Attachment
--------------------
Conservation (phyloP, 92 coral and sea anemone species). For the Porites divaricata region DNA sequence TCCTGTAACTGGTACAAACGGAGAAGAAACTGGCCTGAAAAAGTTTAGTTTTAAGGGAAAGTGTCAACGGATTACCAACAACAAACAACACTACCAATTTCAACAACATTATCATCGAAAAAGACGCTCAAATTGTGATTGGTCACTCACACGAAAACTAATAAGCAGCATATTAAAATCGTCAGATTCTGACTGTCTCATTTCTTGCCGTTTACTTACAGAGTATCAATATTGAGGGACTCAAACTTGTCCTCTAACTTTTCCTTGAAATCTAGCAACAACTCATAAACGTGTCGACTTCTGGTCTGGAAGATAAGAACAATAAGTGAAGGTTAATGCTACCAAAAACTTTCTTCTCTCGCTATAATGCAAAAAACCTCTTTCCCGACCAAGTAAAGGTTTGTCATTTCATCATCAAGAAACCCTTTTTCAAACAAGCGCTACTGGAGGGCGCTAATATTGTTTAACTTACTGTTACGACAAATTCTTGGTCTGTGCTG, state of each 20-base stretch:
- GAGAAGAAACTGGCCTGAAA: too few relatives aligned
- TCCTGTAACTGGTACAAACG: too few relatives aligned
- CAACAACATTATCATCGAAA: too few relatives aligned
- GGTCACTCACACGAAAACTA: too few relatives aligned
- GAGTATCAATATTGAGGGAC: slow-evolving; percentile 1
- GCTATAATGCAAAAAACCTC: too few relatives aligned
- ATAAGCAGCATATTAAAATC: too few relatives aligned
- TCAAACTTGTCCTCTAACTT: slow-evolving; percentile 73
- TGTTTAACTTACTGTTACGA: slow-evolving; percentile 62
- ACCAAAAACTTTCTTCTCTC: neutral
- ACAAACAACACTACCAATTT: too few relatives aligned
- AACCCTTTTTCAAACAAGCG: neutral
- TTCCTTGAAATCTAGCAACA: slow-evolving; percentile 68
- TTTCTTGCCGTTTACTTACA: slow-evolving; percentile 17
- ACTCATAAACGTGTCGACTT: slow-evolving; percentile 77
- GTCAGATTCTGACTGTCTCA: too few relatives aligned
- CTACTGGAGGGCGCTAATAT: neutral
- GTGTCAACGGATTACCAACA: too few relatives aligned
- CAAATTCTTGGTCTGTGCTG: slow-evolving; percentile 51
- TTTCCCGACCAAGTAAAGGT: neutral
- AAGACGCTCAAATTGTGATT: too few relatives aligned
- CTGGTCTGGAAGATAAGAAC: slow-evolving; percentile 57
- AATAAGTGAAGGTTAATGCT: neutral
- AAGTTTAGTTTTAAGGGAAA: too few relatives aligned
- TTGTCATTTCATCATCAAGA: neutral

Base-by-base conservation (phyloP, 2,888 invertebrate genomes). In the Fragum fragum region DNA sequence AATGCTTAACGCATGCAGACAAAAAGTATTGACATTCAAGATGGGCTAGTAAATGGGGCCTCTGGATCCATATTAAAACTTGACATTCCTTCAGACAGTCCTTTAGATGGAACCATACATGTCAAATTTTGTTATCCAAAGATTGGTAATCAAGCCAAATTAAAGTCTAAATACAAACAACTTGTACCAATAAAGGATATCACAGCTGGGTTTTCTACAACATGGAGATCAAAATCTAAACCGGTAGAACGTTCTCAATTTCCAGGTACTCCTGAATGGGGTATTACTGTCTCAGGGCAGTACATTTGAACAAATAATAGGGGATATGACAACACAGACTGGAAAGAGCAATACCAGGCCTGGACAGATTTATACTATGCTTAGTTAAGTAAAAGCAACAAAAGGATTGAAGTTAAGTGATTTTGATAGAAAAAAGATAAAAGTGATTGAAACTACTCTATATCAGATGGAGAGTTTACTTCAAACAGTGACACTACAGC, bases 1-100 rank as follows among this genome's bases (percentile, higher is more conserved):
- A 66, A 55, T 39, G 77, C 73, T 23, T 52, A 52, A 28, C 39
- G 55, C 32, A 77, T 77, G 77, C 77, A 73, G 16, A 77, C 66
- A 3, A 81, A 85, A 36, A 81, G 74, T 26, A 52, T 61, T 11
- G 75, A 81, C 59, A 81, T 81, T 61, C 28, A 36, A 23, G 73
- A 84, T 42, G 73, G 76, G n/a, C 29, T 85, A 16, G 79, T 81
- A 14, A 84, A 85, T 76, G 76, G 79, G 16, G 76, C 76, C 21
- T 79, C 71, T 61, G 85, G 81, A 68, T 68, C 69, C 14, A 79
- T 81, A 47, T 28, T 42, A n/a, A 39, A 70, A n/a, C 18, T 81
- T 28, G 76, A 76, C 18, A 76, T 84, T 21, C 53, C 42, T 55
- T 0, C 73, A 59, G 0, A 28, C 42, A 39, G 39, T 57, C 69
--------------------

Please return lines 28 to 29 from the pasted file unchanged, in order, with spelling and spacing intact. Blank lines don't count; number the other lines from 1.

- A 66, A 55, T 39, G 77, C 73, T 23, T 52, A 52, A 28, C 39
- G 55, C 32, A 77, T 77, G 77, C 77, A 73, G 16, A 77, C 66